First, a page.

Trócaire's frequently asked questions about the Occupied Territories Bill.
The Control of Economic Activities (Occupied Territories) Bill 2018 is a piece of proposed legislation. If enacted, it would ban trade between Ireland and Israel’s illegal settlements in the West Bank. The Bill was introduced by Senator Frances Black and is supported by Trócaire and other leading human rights organisations.
If enacted, the legislation would apply to territories where there is a clear international legal consensus on the status of the occupation. As it stands, only the occupied Palestinian territories have been confirmed as occupied by the International Court of Justice. However, this Bill allows for other territories to be included so long as there is consensus between the Minister for Foreign Affairs & Trade and both houses of the Oireachtas.
No, this Bill does not implement a boycott of Israeli goods, or single out Israel. It only bans the import and sale of goods produced in settlements that are illegal under international law. As such, this legislation differentiates between Israel and the illegal settlements in the West Bank. This distinction is already made by governments around the world and is long-standing policy of both Ireland and the European Union.
Settlements are Israeli residential, agricultural and business developments built in the West Bank. In other words, they are built on land outside Israel’s internationally recognised borders. Palestinian communities are forcibly removed from their land in order to make way for these illegal settlements.
Under international criminal law, the transfer by a State of its civilian population into a territory it has militarily occupied is a war crime. Importantly, it is also a crime under Irish law, no matter where in the world it is committed.
Today there are more than 500,000 Israeli settlers living across the occupied West Bank, including east Jerusalem. Settlements control more than 42% of the West Bank’s land and the majority of its water and natural resources.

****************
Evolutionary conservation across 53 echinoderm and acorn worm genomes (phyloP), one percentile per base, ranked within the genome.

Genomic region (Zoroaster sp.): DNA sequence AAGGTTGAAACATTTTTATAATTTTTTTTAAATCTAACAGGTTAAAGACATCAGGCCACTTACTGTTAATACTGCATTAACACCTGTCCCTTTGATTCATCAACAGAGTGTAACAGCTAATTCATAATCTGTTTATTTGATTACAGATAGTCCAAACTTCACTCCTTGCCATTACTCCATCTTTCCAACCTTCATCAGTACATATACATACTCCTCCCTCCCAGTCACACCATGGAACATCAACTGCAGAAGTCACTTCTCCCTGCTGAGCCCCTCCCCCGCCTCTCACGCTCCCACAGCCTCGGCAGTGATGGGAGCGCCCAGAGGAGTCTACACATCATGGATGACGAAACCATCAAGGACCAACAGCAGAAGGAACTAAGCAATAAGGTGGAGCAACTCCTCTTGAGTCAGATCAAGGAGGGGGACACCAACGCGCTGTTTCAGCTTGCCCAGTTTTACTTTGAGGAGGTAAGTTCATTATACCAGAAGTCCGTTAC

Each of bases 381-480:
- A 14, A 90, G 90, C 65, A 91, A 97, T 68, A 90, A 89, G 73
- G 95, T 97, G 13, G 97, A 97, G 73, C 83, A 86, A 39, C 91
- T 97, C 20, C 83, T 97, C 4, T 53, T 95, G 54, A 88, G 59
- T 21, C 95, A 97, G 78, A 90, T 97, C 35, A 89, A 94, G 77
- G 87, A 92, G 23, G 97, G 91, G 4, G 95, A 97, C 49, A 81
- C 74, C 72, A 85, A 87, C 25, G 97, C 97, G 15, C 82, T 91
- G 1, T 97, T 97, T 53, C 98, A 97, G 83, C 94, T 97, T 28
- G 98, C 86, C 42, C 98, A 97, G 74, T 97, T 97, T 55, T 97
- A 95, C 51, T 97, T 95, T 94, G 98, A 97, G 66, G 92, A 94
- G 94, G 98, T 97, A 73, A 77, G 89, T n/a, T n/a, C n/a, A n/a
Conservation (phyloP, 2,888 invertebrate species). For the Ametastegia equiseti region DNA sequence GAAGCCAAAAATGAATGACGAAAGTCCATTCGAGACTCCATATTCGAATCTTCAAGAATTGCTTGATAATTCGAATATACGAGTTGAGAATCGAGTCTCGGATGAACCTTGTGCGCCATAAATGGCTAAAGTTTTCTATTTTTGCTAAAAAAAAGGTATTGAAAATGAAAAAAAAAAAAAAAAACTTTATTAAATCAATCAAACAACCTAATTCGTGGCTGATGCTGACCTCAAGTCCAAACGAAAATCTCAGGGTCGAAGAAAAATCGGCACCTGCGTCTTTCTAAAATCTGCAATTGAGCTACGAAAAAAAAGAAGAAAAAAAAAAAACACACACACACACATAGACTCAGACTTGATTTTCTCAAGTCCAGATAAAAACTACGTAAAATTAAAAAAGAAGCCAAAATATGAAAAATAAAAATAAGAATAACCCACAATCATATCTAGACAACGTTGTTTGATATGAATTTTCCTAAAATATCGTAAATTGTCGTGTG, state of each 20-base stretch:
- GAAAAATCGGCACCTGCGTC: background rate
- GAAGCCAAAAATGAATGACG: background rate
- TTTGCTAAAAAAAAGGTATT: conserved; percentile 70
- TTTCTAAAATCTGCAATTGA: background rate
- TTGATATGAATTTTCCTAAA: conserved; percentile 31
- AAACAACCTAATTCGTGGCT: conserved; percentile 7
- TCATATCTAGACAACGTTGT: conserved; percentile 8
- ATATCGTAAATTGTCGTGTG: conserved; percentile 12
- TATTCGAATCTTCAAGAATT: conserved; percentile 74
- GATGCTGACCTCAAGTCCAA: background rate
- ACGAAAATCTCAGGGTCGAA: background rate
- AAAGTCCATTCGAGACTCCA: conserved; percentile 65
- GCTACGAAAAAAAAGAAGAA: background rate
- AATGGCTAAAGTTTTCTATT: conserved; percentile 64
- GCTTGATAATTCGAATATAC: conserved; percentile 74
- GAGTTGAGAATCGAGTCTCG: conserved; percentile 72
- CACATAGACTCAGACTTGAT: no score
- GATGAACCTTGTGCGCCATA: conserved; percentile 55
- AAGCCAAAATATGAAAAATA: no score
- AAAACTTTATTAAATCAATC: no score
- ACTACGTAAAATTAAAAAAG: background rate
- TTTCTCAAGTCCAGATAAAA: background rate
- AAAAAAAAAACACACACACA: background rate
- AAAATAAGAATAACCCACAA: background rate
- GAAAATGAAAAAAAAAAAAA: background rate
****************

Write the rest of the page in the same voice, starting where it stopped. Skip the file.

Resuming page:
The European Union’s position is absolutely clear: Israeli settlements in the occupied Palestinian territory are “illegal under international law, constitute an obstacle to peace and threaten to make a two-state solution impossible”. Despite this, EU states, including Ireland, continue to make the settlements financially viable.
It is difficult to put a precise figure on it but the Trading Away Peace report found that the EU imports approximately 15 times more from the illegal settlements as it does from Palestine.
Imports to Ireland from Israel from January to October last year were around €50m (€231m exports, €50m imports). Working on the EU estimate that settlement goods make up about 1% of this, the total value would be €500k, while a Government estimate from 2012 put it at around €1.5m. The level of uncertainty makes it difficult to be precise, but we can estimate that roughly €1m of settlement goods are imported to Ireland each year.
Regardless of the level of trade, this legislation is hugely powerful and symbolic because it would see Ireland finally taking concrete action to oppose continued illegal settlement expansion. It would align Ireland’s trading policy with its political policies and embed international law in our trading relationships.
Trócaire wants all the people of Israel and Palestine to live in peace and security. We believe it is an injustice for innocent families to be evicted from their homes and land to make way for illegal settlements. We stand in support of international law and for the principles of peace and justice. Find out more about Trócaire's work in Israel and Palestine.
Trade rules are generally uniform across all EU member states. However, exceptions are granted where they can be justified “on grounds of public morality, public policy or public security, and the protection of health and life of humans”.
The legal basis of the Bill and its permissibility under EU law are confirmed by two formal legal opinions: the first from Michael Lynn, Senior Counsel in Ireland, and the second from Professor James Crawford of the University of Cambridge, Senior Counsel in the UK and one of the most eminent authorities on international law worldwide. The Bill was also drafted by the Office of the Parliamentary Legal Advisor (OPLA) of the Houses of the Oireachtas.
The bill has progressed through the Seanad and some stages of the Dáil, but will need support from newly elected Dáil members after the election to become law.
The Control of Economic Activity (Occupied Territories) Bill 2018 was passed in full by Seanad Éireann in 2018, and passed its first vote in Dáil Éireann in early 2019. It was then sent for detailed scrutiny in the Oireachtas Select Committee on Foreign & Affairs and Trade. This review took place over several months, hearing from expert testimony and input, and in December 2019 the Committee also voted in favour of the bill.
However, before becoming law it needs to go back to the Dáil for final votes, which can be resumed after the general election.